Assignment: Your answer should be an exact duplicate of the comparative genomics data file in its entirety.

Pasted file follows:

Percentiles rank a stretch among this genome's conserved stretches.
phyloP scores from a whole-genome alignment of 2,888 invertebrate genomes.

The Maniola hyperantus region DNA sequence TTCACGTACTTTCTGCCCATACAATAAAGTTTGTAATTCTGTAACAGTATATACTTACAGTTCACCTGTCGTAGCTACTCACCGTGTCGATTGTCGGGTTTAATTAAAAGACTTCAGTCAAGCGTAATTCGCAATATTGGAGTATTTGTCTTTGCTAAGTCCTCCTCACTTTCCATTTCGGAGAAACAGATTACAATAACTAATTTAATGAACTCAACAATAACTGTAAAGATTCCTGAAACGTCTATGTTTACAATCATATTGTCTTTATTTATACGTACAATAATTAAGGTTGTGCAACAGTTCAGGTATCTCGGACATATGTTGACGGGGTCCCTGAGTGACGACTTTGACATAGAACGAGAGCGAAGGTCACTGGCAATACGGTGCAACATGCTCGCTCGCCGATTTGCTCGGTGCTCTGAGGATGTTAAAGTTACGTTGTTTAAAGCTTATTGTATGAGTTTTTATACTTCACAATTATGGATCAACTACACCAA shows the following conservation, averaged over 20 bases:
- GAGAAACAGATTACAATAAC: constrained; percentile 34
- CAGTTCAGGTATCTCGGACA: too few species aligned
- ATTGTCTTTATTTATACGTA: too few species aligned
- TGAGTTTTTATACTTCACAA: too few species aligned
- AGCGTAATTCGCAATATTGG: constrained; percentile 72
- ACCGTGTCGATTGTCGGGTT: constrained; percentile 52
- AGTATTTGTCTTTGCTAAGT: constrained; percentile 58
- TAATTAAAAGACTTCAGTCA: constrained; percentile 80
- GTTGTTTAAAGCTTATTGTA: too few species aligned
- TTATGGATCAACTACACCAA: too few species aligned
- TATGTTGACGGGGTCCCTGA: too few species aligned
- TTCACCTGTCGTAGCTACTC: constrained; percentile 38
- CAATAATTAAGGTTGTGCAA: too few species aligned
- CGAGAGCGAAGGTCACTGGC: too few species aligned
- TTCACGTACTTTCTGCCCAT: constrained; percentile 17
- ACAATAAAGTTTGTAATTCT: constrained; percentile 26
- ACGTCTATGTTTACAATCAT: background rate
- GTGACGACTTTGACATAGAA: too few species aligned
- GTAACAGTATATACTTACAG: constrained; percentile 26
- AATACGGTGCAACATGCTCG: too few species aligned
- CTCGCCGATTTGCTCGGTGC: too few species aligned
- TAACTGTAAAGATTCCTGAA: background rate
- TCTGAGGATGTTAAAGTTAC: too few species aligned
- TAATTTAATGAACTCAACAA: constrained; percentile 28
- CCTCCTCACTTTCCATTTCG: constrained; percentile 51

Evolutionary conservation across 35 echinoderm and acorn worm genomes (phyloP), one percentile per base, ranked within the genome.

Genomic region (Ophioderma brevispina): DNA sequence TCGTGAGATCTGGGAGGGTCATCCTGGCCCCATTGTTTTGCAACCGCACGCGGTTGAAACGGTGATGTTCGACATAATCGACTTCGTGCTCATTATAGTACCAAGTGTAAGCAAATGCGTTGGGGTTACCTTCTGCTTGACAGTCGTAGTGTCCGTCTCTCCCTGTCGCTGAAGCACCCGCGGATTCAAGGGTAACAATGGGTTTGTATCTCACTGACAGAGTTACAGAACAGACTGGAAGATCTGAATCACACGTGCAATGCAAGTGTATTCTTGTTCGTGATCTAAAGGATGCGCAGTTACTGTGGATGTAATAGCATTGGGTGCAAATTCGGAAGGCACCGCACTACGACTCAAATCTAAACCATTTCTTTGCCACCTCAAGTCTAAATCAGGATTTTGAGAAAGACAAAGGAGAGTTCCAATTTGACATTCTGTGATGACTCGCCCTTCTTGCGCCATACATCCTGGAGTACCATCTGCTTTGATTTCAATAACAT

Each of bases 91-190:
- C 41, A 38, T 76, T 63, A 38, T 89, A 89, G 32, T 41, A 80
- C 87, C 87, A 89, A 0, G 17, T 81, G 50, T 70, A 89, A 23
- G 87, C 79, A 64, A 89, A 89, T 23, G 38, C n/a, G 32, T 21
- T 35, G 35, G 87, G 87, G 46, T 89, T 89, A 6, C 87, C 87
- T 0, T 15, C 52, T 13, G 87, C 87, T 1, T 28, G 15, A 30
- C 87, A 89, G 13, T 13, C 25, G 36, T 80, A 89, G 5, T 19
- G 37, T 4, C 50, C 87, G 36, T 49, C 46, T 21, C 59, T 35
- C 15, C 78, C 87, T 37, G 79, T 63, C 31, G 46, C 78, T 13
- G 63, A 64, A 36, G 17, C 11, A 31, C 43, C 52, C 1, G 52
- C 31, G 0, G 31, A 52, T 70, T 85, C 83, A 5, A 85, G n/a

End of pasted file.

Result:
Percentiles rank a stretch among this genome's conserved stretches.
phyloP scores from a whole-genome alignment of 2,888 invertebrate genomes.

The Maniola hyperantus region DNA sequence TTCACGTACTTTCTGCCCATACAATAAAGTTTGTAATTCTGTAACAGTATATACTTACAGTTCACCTGTCGTAGCTACTCACCGTGTCGATTGTCGGGTTTAATTAAAAGACTTCAGTCAAGCGTAATTCGCAATATTGGAGTATTTGTCTTTGCTAAGTCCTCCTCACTTTCCATTTCGGAGAAACAGATTACAATAACTAATTTAATGAACTCAACAATAACTGTAAAGATTCCTGAAACGTCTATGTTTACAATCATATTGTCTTTATTTATACGTACAATAATTAAGGTTGTGCAACAGTTCAGGTATCTCGGACATATGTTGACGGGGTCCCTGAGTGACGACTTTGACATAGAACGAGAGCGAAGGTCACTGGCAATACGGTGCAACATGCTCGCTCGCCGATTTGCTCGGTGCTCTGAGGATGTTAAAGTTACGTTGTTTAAAGCTTATTGTATGAGTTTTTATACTTCACAATTATGGATCAACTACACCAA shows the following conservation, averaged over 20 bases:
- GAGAAACAGATTACAATAAC: constrained; percentile 34
- CAGTTCAGGTATCTCGGACA: too few species aligned
- ATTGTCTTTATTTATACGTA: too few species aligned
- TGAGTTTTTATACTTCACAA: too few species aligned
- AGCGTAATTCGCAATATTGG: constrained; percentile 72
- ACCGTGTCGATTGTCGGGTT: constrained; percentile 52
- AGTATTTGTCTTTGCTAAGT: constrained; percentile 58
- TAATTAAAAGACTTCAGTCA: constrained; percentile 80
- GTTGTTTAAAGCTTATTGTA: too few species aligned
- TTATGGATCAACTACACCAA: too few species aligned
- TATGTTGACGGGGTCCCTGA: too few species aligned
- TTCACCTGTCGTAGCTACTC: constrained; percentile 38
- CAATAATTAAGGTTGTGCAA: too few species aligned
- CGAGAGCGAAGGTCACTGGC: too few species aligned
- TTCACGTACTTTCTGCCCAT: constrained; percentile 17
- ACAATAAAGTTTGTAATTCT: constrained; percentile 26
- ACGTCTATGTTTACAATCAT: background rate
- GTGACGACTTTGACATAGAA: too few species aligned
- GTAACAGTATATACTTACAG: constrained; percentile 26
- AATACGGTGCAACATGCTCG: too few species aligned
- CTCGCCGATTTGCTCGGTGC: too few species aligned
- TAACTGTAAAGATTCCTGAA: background rate
- TCTGAGGATGTTAAAGTTAC: too few species aligned
- TAATTTAATGAACTCAACAA: constrained; percentile 28
- CCTCCTCACTTTCCATTTCG: constrained; percentile 51

Evolutionary conservation across 35 echinoderm and acorn worm genomes (phyloP), one percentile per base, ranked within the genome.

Genomic region (Ophioderma brevispina): DNA sequence TCGTGAGATCTGGGAGGGTCATCCTGGCCCCATTGTTTTGCAACCGCACGCGGTTGAAACGGTGATGTTCGACATAATCGACTTCGTGCTCATTATAGTACCAAGTGTAAGCAAATGCGTTGGGGTTACCTTCTGCTTGACAGTCGTAGTGTCCGTCTCTCCCTGTCGCTGAAGCACCCGCGGATTCAAGGGTAACAATGGGTTTGTATCTCACTGACAGAGTTACAGAACAGACTGGAAGATCTGAATCACACGTGCAATGCAAGTGTATTCTTGTTCGTGATCTAAAGGATGCGCAGTTACTGTGGATGTAATAGCATTGGGTGCAAATTCGGAAGGCACCGCACTACGACTCAAATCTAAACCATTTCTTTGCCACCTCAAGTCTAAATCAGGATTTTGAGAAAGACAAAGGAGAGTTCCAATTTGACATTCTGTGATGACTCGCCCTTCTTGCGCCATACATCCTGGAGTACCATCTGCTTTGATTTCAATAACAT

Each of bases 91-190:
- C 41, A 38, T 76, T 63, A 38, T 89, A 89, G 32, T 41, A 80
- C 87, C 87, A 89, A 0, G 17, T 81, G 50, T 70, A 89, A 23
- G 87, C 79, A 64, A 89, A 89, T 23, G 38, C n/a, G 32, T 21
- T 35, G 35, G 87, G 87, G 46, T 89, T 89, A 6, C 87, C 87
- T 0, T 15, C 52, T 13, G 87, C 87, T 1, T 28, G 15, A 30
- C 87, A 89, G 13, T 13, C 25, G 36, T 80, A 89, G 5, T 19
- G 37, T 4, C 50, C 87, G 36, T 49, C 46, T 21, C 59, T 35
- C 15, C 78, C 87, T 37, G 79, T 63, C 31, G 46, C 78, T 13
- G 63, A 64, A 36, G 17, C 11, A 31, C 43, C 52, C 1, G 52
- C 31, G 0, G 31, A 52, T 70, T 85, C 83, A 5, A 85, G n/a